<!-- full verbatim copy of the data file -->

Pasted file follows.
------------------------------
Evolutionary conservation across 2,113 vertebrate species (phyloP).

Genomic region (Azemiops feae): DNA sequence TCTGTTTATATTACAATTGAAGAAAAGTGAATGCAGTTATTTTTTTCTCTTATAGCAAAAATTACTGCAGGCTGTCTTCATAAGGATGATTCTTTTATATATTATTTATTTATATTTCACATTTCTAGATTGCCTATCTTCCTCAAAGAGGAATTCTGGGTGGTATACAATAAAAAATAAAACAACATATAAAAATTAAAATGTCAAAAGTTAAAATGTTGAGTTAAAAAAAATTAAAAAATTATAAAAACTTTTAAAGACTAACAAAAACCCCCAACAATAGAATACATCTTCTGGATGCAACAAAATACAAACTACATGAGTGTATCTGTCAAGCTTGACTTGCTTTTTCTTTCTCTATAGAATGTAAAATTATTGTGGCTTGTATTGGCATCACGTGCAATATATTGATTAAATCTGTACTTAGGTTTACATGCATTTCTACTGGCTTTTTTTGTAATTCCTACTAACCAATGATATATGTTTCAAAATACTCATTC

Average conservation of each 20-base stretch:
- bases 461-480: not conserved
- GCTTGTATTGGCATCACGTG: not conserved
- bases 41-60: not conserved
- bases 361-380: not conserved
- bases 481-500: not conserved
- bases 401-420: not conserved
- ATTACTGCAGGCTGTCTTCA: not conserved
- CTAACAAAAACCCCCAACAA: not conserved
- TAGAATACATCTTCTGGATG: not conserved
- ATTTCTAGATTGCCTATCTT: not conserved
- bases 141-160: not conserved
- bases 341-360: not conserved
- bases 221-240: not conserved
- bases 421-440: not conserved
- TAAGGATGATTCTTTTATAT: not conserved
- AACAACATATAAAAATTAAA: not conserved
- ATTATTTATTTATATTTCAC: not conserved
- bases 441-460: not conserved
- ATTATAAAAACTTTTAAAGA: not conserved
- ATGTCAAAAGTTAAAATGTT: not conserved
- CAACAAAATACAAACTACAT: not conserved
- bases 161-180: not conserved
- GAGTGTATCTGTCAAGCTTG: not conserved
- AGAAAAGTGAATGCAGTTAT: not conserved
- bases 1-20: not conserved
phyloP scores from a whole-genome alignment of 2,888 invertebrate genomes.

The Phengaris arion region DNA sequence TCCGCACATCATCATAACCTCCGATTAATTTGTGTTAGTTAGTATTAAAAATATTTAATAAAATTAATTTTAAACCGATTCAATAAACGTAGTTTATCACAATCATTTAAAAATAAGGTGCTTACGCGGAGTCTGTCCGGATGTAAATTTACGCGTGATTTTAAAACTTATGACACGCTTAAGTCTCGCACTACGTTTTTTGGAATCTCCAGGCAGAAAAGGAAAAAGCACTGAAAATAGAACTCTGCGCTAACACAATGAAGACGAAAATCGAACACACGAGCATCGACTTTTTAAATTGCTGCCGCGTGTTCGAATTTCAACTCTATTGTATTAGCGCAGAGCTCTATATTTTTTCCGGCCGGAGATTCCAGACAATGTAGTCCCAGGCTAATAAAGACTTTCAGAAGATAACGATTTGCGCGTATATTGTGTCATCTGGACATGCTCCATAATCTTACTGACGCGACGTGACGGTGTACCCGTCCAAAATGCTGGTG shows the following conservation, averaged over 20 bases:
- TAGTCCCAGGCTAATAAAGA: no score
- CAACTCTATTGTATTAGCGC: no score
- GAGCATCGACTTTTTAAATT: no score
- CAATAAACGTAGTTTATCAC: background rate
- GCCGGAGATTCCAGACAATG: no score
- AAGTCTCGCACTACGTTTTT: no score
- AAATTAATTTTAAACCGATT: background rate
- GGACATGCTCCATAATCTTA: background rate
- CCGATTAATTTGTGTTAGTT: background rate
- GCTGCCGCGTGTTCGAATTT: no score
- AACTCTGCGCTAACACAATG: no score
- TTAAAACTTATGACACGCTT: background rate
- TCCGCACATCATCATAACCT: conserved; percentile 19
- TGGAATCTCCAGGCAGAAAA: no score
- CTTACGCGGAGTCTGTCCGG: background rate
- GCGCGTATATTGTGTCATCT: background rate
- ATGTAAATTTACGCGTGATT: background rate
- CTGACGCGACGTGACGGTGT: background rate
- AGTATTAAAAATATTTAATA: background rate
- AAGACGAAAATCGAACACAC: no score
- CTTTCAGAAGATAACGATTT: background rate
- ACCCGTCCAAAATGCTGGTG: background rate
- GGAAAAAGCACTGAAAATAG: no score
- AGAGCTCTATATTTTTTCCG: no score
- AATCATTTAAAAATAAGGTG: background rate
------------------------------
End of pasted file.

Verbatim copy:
Evolutionary conservation across 2,113 vertebrate species (phyloP).

Genomic region (Azemiops feae): DNA sequence TCTGTTTATATTACAATTGAAGAAAAGTGAATGCAGTTATTTTTTTCTCTTATAGCAAAAATTACTGCAGGCTGTCTTCATAAGGATGATTCTTTTATATATTATTTATTTATATTTCACATTTCTAGATTGCCTATCTTCCTCAAAGAGGAATTCTGGGTGGTATACAATAAAAAATAAAACAACATATAAAAATTAAAATGTCAAAAGTTAAAATGTTGAGTTAAAAAAAATTAAAAAATTATAAAAACTTTTAAAGACTAACAAAAACCCCCAACAATAGAATACATCTTCTGGATGCAACAAAATACAAACTACATGAGTGTATCTGTCAAGCTTGACTTGCTTTTTCTTTCTCTATAGAATGTAAAATTATTGTGGCTTGTATTGGCATCACGTGCAATATATTGATTAAATCTGTACTTAGGTTTACATGCATTTCTACTGGCTTTTTTTGTAATTCCTACTAACCAATGATATATGTTTCAAAATACTCATTC

Average conservation of each 20-base stretch:
- bases 461-480: not conserved
- GCTTGTATTGGCATCACGTG: not conserved
- bases 41-60: not conserved
- bases 361-380: not conserved
- bases 481-500: not conserved
- bases 401-420: not conserved
- ATTACTGCAGGCTGTCTTCA: not conserved
- CTAACAAAAACCCCCAACAA: not conserved
- TAGAATACATCTTCTGGATG: not conserved
- ATTTCTAGATTGCCTATCTT: not conserved
- bases 141-160: not conserved
- bases 341-360: not conserved
- bases 221-240: not conserved
- bases 421-440: not conserved
- TAAGGATGATTCTTTTATAT: not conserved
- AACAACATATAAAAATTAAA: not conserved
- ATTATTTATTTATATTTCAC: not conserved
- bases 441-460: not conserved
- ATTATAAAAACTTTTAAAGA: not conserved
- ATGTCAAAAGTTAAAATGTT: not conserved
- CAACAAAATACAAACTACAT: not conserved
- bases 161-180: not conserved
- GAGTGTATCTGTCAAGCTTG: not conserved
- AGAAAAGTGAATGCAGTTAT: not conserved
- bases 1-20: not conserved
phyloP scores from a whole-genome alignment of 2,888 invertebrate genomes.

The Phengaris arion region DNA sequence TCCGCACATCATCATAACCTCCGATTAATTTGTGTTAGTTAGTATTAAAAATATTTAATAAAATTAATTTTAAACCGATTCAATAAACGTAGTTTATCACAATCATTTAAAAATAAGGTGCTTACGCGGAGTCTGTCCGGATGTAAATTTACGCGTGATTTTAAAACTTATGACACGCTTAAGTCTCGCACTACGTTTTTTGGAATCTCCAGGCAGAAAAGGAAAAAGCACTGAAAATAGAACTCTGCGCTAACACAATGAAGACGAAAATCGAACACACGAGCATCGACTTTTTAAATTGCTGCCGCGTGTTCGAATTTCAACTCTATTGTATTAGCGCAGAGCTCTATATTTTTTCCGGCCGGAGATTCCAGACAATGTAGTCCCAGGCTAATAAAGACTTTCAGAAGATAACGATTTGCGCGTATATTGTGTCATCTGGACATGCTCCATAATCTTACTGACGCGACGTGACGGTGTACCCGTCCAAAATGCTGGTG shows the following conservation, averaged over 20 bases:
- TAGTCCCAGGCTAATAAAGA: no score
- CAACTCTATTGTATTAGCGC: no score
- GAGCATCGACTTTTTAAATT: no score
- CAATAAACGTAGTTTATCAC: background rate
- GCCGGAGATTCCAGACAATG: no score
- AAGTCTCGCACTACGTTTTT: no score
- AAATTAATTTTAAACCGATT: background rate
- GGACATGCTCCATAATCTTA: background rate
- CCGATTAATTTGTGTTAGTT: background rate
- GCTGCCGCGTGTTCGAATTT: no score
- AACTCTGCGCTAACACAATG: no score
- TTAAAACTTATGACACGCTT: background rate
- TCCGCACATCATCATAACCT: conserved; percentile 19
- TGGAATCTCCAGGCAGAAAA: no score
- CTTACGCGGAGTCTGTCCGG: background rate
- GCGCGTATATTGTGTCATCT: background rate
- ATGTAAATTTACGCGTGATT: background rate
- CTGACGCGACGTGACGGTGT: background rate
- AGTATTAAAAATATTTAATA: background rate
- AAGACGAAAATCGAACACAC: no score
- CTTTCAGAAGATAACGATTT: background rate
- ACCCGTCCAAAATGCTGGTG: background rate
- GGAAAAAGCACTGAAAATAG: no score
- AGAGCTCTATATTTTTTCCG: no score
- AATCATTTAAAAATAAGGTG: background rate